In the end, whatever your interpretation of the law, two historians were still taken to court, essentially for dissing Malinowski. And others have argued (and I concur) that this will indeed have a chilling effect on historical research. During the murky days of WWII, how often do we have watertight proof that a Pole was indeed complicit in the persecution of Jews? Some criticism of the law:

“I’ve got real doubts about this judgment,” says lawyer Michał Jabłoński, who acted for the defence. “It is dangerous for freedom of speech and academic research. It is unprecedented that the court decides which historical source is reliable instead of researchers. This judgment requires that testimonies of survivors are verified before they are published anywhere, that researchers have to be 100% sure that testimonies are accurate before they publish conclusions, especially if they regard someone’s misconduct. In the view of the court, the existence of other sources that are contrary to a survivor’s testimony should prevent researchers from publishing their research if it interferes with someone’s personal rights. Such a standard makes historical research a dangerous job, in fact impossible, as in most cases survivors’ testimonies can’t be verified.”

International organisations and academics have also been swift to condemn the ruling. Israel’s Holocaust memorial Yad Vashem said it was “deeply disturbed by its implications.” Sascha Feuchert, director of the Arbeitsstelle Holocaustliteratur at the University of Giessen, Germany, said: “For many incidents in the Holocaust, we only have the testimonies from survivors. Of course they need to be checked and discussed in academic debates as far as possible. But this court ruling and its conclusions not only threaten the foundations of research based on survivor testimony, it could also be a gift for Holocaust deniers.”

. . . Mikołaj Grynberg, a writer who has documented Polish-Jewish accounts in his books, believes that the state’s agenda to promote Polish heroism goes against historical truth. “The aim is to feel good and be a chosen people – we are the only nation that has only noble people among us,” he says. “That’s adolescent thinking and bad news that we are not growing to be an adult country. So it will stay like this for years.”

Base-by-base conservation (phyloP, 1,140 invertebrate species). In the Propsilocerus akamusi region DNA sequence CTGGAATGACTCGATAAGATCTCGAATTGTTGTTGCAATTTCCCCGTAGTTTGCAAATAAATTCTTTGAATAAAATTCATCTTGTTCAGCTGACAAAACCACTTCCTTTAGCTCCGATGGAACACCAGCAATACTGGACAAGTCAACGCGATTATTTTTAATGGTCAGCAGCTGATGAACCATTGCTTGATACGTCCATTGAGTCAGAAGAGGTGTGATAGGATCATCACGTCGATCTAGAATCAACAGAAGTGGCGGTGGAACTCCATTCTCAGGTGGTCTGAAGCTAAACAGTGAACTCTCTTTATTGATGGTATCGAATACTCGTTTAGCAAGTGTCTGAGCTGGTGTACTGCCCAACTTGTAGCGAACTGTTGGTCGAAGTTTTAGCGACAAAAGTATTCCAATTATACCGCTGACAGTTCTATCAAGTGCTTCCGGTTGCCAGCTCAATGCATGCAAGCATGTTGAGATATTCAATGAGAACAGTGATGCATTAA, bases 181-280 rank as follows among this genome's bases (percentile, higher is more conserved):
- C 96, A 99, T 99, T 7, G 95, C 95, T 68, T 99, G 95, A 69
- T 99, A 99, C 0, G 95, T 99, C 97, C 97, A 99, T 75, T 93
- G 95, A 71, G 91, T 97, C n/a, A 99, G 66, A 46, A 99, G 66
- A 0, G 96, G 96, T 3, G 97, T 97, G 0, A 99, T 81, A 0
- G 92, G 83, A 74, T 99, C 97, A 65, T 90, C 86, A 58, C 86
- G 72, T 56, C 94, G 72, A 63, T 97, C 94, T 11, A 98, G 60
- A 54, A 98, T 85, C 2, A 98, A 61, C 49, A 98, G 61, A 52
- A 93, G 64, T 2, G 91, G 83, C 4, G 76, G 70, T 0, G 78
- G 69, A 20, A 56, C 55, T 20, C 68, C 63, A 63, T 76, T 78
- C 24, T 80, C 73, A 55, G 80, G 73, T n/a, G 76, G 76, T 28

The future of historical research in Poland is thus unclear, especially for someone like the distinguished historian Jan Gross, a Polish-American who has made his career documenting Polish persecution of Jews during and after World War II.  Gross was already subject to a defamation case for saying that the Poles killed more Jews than they did Nazis during the war, though the government dropped the charges in late 2019.

There’s really no doubt that many Poles were complicit in persecuting and killing Jews during the War. (I should add here that 6,000 of them were also honored for saving Jews, and have been awarded the honor of “Righteous Among The Nations” by Yad Vashem in Israel, a title I’d love to have but is conferred only on non-Jews like Oskar Schindler.) The evidence for a Polish animus against Jews also comes from the fact that after the war the Poles continued pogroms on their own, without the Nazis. The 1946 massacre at Kielce is only one example of several instances of pogroms. Further, Poles often refused to give back the confiscated property and houses of Jews who had fled the country after those Jews returned following the war.

The two points here are that the historical record is clear, and that Poland’s government is bent on distorting it to further their own purposes. The government itself is right-wing and authoritarian, and needs to go. But it won’t, as it’s popular with a large number of Poles.

h/t: Malgorzata

26 thoughts on “New Polish law chills the work of historians; forbids accusing Poles of complicity with Nazis against Jews in WWII

  1. Whether Poland would try to extradite foreign historians who violate the law isn’t clear!

    I’m no extradition expert, but I had enough clients subject to it to know that extradition treaties generally contain a “dual criminality” provision — requiring that the act for which extradition is sought be a crime in both the country seeking extradition and the country from which extradition is sought.